Lehman+Silva, Porto, 2021

“Landscape of Fear” is a topographic model introduced by John William Laundré which suggests that a territory can be mapped according to the movements of prey and predator. It represents relative levels of predation risk as peaks and valleys that reflect the level of fear of predation a prey experiences in different parts of its area of use. It postulates that prey are in a constant state of fear/a constant state of awareness, and have the ability to learn and respond to differing levels of predation risk. Laundré also proposes that, within the concept of the “Landscape of Fear”, the insertion of new predators on a given territory affects its biodiversity, affects the presence of other predators, variety of prey, and consequently the flora - transforming the landscape itself.
Our movements within our habitats are defined by safety and risk – the urban space is designed with such purpose. While this is more obvious when we talk about the usage of hostile architecture, it exists on a deeper level in every device that constitutes the public and private spaces. From kerbs, to doors, to sidewalks, parks and roads, our space is designed to orchestrate our daily life, and such concepts become interiorised in ways that also determine our relation with the Other, and with the topographies that surround us.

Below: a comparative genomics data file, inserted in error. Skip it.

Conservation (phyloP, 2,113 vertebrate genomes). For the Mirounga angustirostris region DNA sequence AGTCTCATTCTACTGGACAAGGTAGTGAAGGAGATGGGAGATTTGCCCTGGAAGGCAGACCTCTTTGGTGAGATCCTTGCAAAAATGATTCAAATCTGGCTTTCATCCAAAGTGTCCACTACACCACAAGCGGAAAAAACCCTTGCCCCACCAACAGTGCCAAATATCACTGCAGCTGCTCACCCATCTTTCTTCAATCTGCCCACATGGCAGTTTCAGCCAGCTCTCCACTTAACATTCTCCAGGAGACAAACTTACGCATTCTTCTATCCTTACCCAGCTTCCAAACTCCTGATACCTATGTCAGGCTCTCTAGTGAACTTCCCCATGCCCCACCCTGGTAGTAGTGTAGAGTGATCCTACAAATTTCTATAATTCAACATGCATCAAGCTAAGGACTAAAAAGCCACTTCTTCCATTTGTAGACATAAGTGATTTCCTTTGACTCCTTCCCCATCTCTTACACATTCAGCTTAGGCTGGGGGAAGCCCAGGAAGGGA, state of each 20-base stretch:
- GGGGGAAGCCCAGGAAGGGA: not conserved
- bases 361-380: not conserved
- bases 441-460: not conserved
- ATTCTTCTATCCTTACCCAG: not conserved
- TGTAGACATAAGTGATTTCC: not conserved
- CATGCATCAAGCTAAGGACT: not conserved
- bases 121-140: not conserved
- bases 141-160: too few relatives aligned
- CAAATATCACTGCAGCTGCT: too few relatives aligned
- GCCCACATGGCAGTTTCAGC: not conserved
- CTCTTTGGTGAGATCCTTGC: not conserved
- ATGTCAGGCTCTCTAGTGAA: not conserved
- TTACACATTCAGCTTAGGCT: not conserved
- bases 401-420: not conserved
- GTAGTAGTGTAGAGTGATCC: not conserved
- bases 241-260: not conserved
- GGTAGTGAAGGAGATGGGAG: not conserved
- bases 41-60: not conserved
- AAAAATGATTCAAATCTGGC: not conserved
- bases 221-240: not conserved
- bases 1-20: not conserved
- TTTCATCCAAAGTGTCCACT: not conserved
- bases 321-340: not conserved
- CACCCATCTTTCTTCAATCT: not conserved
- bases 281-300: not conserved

“Exolinguistics” is the first individual exhibition of João Vasco Paiva at Lehmann + Silva, and introduces a new body of work constituted by watercolours and ceramics produced over the last year. While the ceramic works are renderings of hostile architecture devices found in the streets of New York, the watercolours reference a manual of technical drawings of street furniture, drainage and overall components of the Hong Kong public space, published by the Hong Kong Government Highways Department. The devices present in these drawings constitute a landscape designed for safety and control, for space optimisation, and circulation fluidity - concepts that overlap in a place with such high population density. As these devices are recognisable, their presence elicits automatic responses and behaviours. Still, the ability of a common citizen to misuse, ignore or change such devices should not be disregarded. Such appropriations are present not only in daily life interventions, but also in particular instances such as the Hong Kong 2019 protests, where some of these devices were appropriated to create barricades and other instruments, in order to stop or slow down the progression of police forces. Questioning their nature and function, being aware of their strangeness, renders them a foreign system that can be confronted. This makes the identifiable as alien structures and allows for them to be defied, propelling a new, perhaps needed, perception of the habitat, of the landscape to emerge and alongside it, an alternative perception of ourselves within these surroundings.
The works in this exhibition derive from a misusage and misreading of these technical drawings, compelled by a deliberated illiteracy of their instructions and therefore an acknowledgement of the objects they represent, through a perversion of the system of their representation.